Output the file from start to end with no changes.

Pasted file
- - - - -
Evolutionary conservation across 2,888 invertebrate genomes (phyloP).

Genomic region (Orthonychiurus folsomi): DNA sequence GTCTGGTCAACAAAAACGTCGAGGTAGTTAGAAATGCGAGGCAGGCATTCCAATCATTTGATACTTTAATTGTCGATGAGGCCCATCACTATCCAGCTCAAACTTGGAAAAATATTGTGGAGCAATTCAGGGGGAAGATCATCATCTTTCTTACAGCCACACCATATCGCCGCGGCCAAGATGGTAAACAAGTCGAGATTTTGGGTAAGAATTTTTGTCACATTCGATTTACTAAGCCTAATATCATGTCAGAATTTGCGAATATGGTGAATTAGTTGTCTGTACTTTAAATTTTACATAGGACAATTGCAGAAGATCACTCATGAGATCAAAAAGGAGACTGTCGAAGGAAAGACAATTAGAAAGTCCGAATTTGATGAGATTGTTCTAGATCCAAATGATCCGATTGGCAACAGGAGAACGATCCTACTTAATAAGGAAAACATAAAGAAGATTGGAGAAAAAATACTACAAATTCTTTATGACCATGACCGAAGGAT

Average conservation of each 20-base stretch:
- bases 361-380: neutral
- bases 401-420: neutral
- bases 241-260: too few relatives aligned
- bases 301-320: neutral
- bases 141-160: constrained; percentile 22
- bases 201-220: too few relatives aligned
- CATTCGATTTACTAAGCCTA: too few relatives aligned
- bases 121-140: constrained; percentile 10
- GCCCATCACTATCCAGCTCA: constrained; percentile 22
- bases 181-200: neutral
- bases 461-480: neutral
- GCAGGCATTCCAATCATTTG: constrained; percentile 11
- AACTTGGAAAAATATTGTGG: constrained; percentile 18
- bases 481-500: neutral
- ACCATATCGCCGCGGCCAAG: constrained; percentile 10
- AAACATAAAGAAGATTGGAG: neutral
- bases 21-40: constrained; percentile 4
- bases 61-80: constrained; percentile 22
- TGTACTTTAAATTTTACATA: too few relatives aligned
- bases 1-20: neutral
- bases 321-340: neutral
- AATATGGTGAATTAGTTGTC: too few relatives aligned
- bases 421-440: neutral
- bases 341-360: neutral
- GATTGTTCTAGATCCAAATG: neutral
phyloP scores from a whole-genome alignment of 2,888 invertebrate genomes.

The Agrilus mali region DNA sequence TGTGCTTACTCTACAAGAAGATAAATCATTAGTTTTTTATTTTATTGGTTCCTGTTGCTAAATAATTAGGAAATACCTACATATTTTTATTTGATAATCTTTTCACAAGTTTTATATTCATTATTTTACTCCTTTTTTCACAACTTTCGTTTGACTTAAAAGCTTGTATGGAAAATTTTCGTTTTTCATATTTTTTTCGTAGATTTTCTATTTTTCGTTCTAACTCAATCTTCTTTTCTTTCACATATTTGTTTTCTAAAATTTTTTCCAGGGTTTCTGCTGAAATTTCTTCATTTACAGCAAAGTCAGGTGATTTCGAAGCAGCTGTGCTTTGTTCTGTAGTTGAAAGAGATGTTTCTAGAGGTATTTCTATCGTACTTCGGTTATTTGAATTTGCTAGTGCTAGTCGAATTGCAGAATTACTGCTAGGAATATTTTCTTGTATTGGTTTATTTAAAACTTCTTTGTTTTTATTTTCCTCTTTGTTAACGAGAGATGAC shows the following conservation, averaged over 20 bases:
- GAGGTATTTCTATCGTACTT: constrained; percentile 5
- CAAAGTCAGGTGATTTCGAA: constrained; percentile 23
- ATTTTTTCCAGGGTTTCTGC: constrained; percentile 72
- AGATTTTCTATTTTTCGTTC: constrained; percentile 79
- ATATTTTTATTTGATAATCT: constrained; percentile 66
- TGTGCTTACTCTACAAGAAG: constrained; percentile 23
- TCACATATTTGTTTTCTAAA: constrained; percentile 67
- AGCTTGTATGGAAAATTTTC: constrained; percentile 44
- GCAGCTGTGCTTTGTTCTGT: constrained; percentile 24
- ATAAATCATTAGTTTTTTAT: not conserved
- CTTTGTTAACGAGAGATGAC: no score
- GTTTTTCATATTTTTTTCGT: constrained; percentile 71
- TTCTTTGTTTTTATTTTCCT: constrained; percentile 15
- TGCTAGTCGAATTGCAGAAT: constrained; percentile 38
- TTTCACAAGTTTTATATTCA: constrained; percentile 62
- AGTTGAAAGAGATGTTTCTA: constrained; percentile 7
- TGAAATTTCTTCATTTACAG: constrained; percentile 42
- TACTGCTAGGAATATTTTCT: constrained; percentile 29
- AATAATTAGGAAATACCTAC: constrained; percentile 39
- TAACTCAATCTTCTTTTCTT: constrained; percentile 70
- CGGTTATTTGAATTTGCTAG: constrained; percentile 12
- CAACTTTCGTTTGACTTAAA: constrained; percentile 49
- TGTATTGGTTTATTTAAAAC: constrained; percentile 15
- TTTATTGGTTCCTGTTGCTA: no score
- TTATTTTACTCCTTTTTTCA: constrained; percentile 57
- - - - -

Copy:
Evolutionary conservation across 2,888 invertebrate genomes (phyloP).

Genomic region (Orthonychiurus folsomi): DNA sequence GTCTGGTCAACAAAAACGTCGAGGTAGTTAGAAATGCGAGGCAGGCATTCCAATCATTTGATACTTTAATTGTCGATGAGGCCCATCACTATCCAGCTCAAACTTGGAAAAATATTGTGGAGCAATTCAGGGGGAAGATCATCATCTTTCTTACAGCCACACCATATCGCCGCGGCCAAGATGGTAAACAAGTCGAGATTTTGGGTAAGAATTTTTGTCACATTCGATTTACTAAGCCTAATATCATGTCAGAATTTGCGAATATGGTGAATTAGTTGTCTGTACTTTAAATTTTACATAGGACAATTGCAGAAGATCACTCATGAGATCAAAAAGGAGACTGTCGAAGGAAAGACAATTAGAAAGTCCGAATTTGATGAGATTGTTCTAGATCCAAATGATCCGATTGGCAACAGGAGAACGATCCTACTTAATAAGGAAAACATAAAGAAGATTGGAGAAAAAATACTACAAATTCTTTATGACCATGACCGAAGGAT

Average conservation of each 20-base stretch:
- bases 361-380: neutral
- bases 401-420: neutral
- bases 241-260: too few relatives aligned
- bases 301-320: neutral
- bases 141-160: constrained; percentile 22
- bases 201-220: too few relatives aligned
- CATTCGATTTACTAAGCCTA: too few relatives aligned
- bases 121-140: constrained; percentile 10
- GCCCATCACTATCCAGCTCA: constrained; percentile 22
- bases 181-200: neutral
- bases 461-480: neutral
- GCAGGCATTCCAATCATTTG: constrained; percentile 11
- AACTTGGAAAAATATTGTGG: constrained; percentile 18
- bases 481-500: neutral
- ACCATATCGCCGCGGCCAAG: constrained; percentile 10
- AAACATAAAGAAGATTGGAG: neutral
- bases 21-40: constrained; percentile 4
- bases 61-80: constrained; percentile 22
- TGTACTTTAAATTTTACATA: too few relatives aligned
- bases 1-20: neutral
- bases 321-340: neutral
- AATATGGTGAATTAGTTGTC: too few relatives aligned
- bases 421-440: neutral
- bases 341-360: neutral
- GATTGTTCTAGATCCAAATG: neutral
phyloP scores from a whole-genome alignment of 2,888 invertebrate genomes.

The Agrilus mali region DNA sequence TGTGCTTACTCTACAAGAAGATAAATCATTAGTTTTTTATTTTATTGGTTCCTGTTGCTAAATAATTAGGAAATACCTACATATTTTTATTTGATAATCTTTTCACAAGTTTTATATTCATTATTTTACTCCTTTTTTCACAACTTTCGTTTGACTTAAAAGCTTGTATGGAAAATTTTCGTTTTTCATATTTTTTTCGTAGATTTTCTATTTTTCGTTCTAACTCAATCTTCTTTTCTTTCACATATTTGTTTTCTAAAATTTTTTCCAGGGTTTCTGCTGAAATTTCTTCATTTACAGCAAAGTCAGGTGATTTCGAAGCAGCTGTGCTTTGTTCTGTAGTTGAAAGAGATGTTTCTAGAGGTATTTCTATCGTACTTCGGTTATTTGAATTTGCTAGTGCTAGTCGAATTGCAGAATTACTGCTAGGAATATTTTCTTGTATTGGTTTATTTAAAACTTCTTTGTTTTTATTTTCCTCTTTGTTAACGAGAGATGAC shows the following conservation, averaged over 20 bases:
- GAGGTATTTCTATCGTACTT: constrained; percentile 5
- CAAAGTCAGGTGATTTCGAA: constrained; percentile 23
- ATTTTTTCCAGGGTTTCTGC: constrained; percentile 72
- AGATTTTCTATTTTTCGTTC: constrained; percentile 79
- ATATTTTTATTTGATAATCT: constrained; percentile 66
- TGTGCTTACTCTACAAGAAG: constrained; percentile 23
- TCACATATTTGTTTTCTAAA: constrained; percentile 67
- AGCTTGTATGGAAAATTTTC: constrained; percentile 44
- GCAGCTGTGCTTTGTTCTGT: constrained; percentile 24
- ATAAATCATTAGTTTTTTAT: not conserved
- CTTTGTTAACGAGAGATGAC: no score
- GTTTTTCATATTTTTTTCGT: constrained; percentile 71
- TTCTTTGTTTTTATTTTCCT: constrained; percentile 15
- TGCTAGTCGAATTGCAGAAT: constrained; percentile 38
- TTTCACAAGTTTTATATTCA: constrained; percentile 62
- AGTTGAAAGAGATGTTTCTA: constrained; percentile 7
- TGAAATTTCTTCATTTACAG: constrained; percentile 42
- TACTGCTAGGAATATTTTCT: constrained; percentile 29
- AATAATTAGGAAATACCTAC: constrained; percentile 39
- TAACTCAATCTTCTTTTCTT: constrained; percentile 70
- CGGTTATTTGAATTTGCTAG: constrained; percentile 12
- CAACTTTCGTTTGACTTAAA: constrained; percentile 49
- TGTATTGGTTTATTTAAAAC: constrained; percentile 15
- TTTATTGGTTCCTGTTGCTA: no score
- TTATTTTACTCCTTTTTTCA: constrained; percentile 57